Borage Oil

Borage oil is derived from the seeds of the borage (Borago officinalis) plant. This large plant with blue, star-shaped flowers is found throughout Europe and North Africa. It is naturalized to North America.

Borage oil, evening primrose oil, and black currant seed oil contain gamma linolenic acid (GLA), a fatty acid that the body converts to a hormone-like substance called prostaglandin E1 (PGE1). PGE1 has anti-inflammatory properties and may also act as a blood thinner and blood vessel dilator. Linoleic acid, a common fatty acid found in nuts and seeds and most vegetable oils (including borage oil), should theoretically convert to PGE1. Many things can interfere with this conversion, however, including disease; the aging process; saturated fat; hydrogenated oils; blood sugar problems; and inadequate vitamin C, magnesium, zinc, and B vitamins. Supplements that provide GLA circumvent these conversion problems, leading to more predictable formation of PGE1.

Borage seed oil is the richest source of GLA, containing 20 to 26%. While GLA from evening primrose oil has been widely researched, scientific evidence supporting the use of borage oil has been limited. Nonetheless, one preliminary trial and two double-blind trials have shown that borage oil, 1.1-2.8 grams per day for at least three months, reduces symptoms of rheumatoid arthritis.

Borage oil has also been used to treat people with atopic dermatitis (eczema) in preliminary trials, with reductions in skin inflammation, dryness, scaliness, and itch, without side effects being reported. However, a controlled study using 360 mg daily of GLA from borage oil in patients with atopic dermatitis (3 to 17 years of age) was unable to reproduce these results. In another preliminary study, a group of children with infantile seborrheic dermatitis were treated with borage oil (0.5 ml) applied to the diaper region twice daily. Within 10 to 12 days, all of the children were free from skin lesions, even in the areas not treated with borage. Moreover, using the oil topically two to three times a week kept the seborrhea in remission until the patients were six to seven months old. There were no relapses after the oil was discontinued.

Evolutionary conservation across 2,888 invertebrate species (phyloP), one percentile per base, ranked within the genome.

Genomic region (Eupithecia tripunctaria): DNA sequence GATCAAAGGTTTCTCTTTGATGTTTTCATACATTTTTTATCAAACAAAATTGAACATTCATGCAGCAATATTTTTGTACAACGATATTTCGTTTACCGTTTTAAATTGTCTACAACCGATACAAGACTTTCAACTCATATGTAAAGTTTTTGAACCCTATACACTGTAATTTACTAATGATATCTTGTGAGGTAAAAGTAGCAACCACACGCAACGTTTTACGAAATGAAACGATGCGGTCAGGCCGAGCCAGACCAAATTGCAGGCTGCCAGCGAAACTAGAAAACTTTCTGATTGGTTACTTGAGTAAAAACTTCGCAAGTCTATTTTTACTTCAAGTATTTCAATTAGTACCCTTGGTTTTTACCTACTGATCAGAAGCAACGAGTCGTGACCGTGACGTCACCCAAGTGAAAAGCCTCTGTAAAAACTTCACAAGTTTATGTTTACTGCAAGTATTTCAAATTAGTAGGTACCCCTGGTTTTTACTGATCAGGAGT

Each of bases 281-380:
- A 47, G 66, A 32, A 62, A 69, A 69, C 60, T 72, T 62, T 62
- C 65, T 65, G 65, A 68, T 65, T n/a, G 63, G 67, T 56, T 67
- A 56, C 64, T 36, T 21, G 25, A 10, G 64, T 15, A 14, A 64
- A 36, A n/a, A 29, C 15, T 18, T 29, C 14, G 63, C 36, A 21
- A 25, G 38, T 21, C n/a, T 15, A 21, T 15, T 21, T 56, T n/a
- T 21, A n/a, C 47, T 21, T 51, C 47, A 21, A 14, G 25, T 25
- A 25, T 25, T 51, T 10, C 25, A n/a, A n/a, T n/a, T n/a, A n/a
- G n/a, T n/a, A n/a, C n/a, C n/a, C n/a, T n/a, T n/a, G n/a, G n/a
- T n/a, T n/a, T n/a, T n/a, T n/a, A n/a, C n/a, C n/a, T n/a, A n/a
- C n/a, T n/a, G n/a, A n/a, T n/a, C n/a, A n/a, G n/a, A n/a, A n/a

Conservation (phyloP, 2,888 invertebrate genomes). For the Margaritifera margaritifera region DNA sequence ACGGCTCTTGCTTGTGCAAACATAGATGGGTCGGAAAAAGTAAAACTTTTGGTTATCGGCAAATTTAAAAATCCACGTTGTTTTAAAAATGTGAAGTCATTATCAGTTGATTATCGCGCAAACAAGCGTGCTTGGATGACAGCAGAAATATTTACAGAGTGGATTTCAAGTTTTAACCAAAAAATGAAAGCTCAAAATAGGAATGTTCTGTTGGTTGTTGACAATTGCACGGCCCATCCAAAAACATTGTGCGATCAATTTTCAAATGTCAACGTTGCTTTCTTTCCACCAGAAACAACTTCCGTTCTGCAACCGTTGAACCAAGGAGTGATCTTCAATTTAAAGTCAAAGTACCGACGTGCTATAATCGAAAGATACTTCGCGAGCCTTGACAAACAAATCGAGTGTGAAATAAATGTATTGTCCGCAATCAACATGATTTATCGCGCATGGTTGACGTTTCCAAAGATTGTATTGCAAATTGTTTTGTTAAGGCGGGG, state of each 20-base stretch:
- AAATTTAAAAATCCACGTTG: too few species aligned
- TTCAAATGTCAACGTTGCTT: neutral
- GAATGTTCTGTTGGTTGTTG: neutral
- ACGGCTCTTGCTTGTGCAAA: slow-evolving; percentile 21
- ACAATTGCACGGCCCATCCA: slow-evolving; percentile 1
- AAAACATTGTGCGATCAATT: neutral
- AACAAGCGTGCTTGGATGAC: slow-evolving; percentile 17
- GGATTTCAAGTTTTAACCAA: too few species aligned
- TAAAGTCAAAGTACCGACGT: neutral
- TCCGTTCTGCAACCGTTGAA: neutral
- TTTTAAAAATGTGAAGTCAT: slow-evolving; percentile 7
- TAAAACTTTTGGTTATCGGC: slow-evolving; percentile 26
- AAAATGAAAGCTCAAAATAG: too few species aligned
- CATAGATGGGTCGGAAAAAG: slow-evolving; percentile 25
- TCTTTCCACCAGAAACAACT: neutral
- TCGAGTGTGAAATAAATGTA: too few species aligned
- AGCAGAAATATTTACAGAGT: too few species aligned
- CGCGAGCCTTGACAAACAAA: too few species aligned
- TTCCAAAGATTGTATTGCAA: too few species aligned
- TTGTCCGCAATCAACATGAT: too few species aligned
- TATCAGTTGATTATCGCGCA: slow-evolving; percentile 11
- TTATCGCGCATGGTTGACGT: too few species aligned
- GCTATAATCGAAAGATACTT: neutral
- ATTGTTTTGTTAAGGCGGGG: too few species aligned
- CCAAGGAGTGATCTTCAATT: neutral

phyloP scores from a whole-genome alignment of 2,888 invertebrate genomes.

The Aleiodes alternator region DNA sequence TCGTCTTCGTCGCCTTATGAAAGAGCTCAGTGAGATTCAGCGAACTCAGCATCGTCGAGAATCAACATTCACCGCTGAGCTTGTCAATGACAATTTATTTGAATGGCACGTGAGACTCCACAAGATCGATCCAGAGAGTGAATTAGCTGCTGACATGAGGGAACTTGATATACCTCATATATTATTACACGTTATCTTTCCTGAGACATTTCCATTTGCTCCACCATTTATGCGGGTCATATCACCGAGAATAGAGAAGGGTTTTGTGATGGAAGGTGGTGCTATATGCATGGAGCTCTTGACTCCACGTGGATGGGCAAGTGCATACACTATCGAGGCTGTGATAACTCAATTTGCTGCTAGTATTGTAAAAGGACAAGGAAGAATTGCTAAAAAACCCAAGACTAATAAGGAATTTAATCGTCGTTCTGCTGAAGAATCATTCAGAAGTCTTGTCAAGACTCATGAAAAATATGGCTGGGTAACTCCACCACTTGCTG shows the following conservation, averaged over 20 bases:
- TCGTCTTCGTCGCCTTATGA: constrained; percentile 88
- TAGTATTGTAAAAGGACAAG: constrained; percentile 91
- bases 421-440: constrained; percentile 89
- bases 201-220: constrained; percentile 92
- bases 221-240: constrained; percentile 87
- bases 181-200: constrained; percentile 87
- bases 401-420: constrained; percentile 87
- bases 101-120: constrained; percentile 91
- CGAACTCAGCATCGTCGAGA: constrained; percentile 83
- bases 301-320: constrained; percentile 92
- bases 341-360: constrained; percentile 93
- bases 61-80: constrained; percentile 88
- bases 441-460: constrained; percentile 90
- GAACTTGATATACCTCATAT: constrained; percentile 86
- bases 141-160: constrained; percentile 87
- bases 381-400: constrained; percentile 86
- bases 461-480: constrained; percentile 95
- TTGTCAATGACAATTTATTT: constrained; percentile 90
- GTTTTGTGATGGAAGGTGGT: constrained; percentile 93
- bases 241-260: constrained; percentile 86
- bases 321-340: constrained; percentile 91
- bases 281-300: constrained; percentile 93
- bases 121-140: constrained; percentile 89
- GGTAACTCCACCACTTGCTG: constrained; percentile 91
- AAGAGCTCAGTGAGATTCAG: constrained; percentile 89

Borage oil is found primarily in supplements. Its presumed active ingredient, GLA, can also be found in black currant seed oil and evening primrose oil supplements. However, it is not known whether the effects of these three oils in the body, are the same.

Many people in Western societies may be at least partially GLA-deficient as a result of aging, glucose intolerance, dietary fat intake, and other problems, though the exact incidence of deficiency remains unknown. People with deficiencies benefit from supplemental GLA intake from borage oil, black currant seed oil, or evening primrose oil.

Those with premenstrual syndrome, diabetes, scleroderma, Sjogren’s syndrome, tardive dyskinesia, eczema, and other skin conditions may have a metabolic block that interferes with the body’s ability to make GLA. However, most clinical trials supplementing GLA for these conditions has used evening primrose oil, and not borage oil.

Borage seeds contain small amounts of liver toxins called pyrrolizidine alkaloids (PA). However, testing has not demonstrated the presence of the alkaloid in the seed oil. Most commercially available borage seed oil is, therefore, likely to be PA-free and presents no risk of PA toxicity. Minor side effects from borage oil use can include bloating, nausea, indigestion, and headache.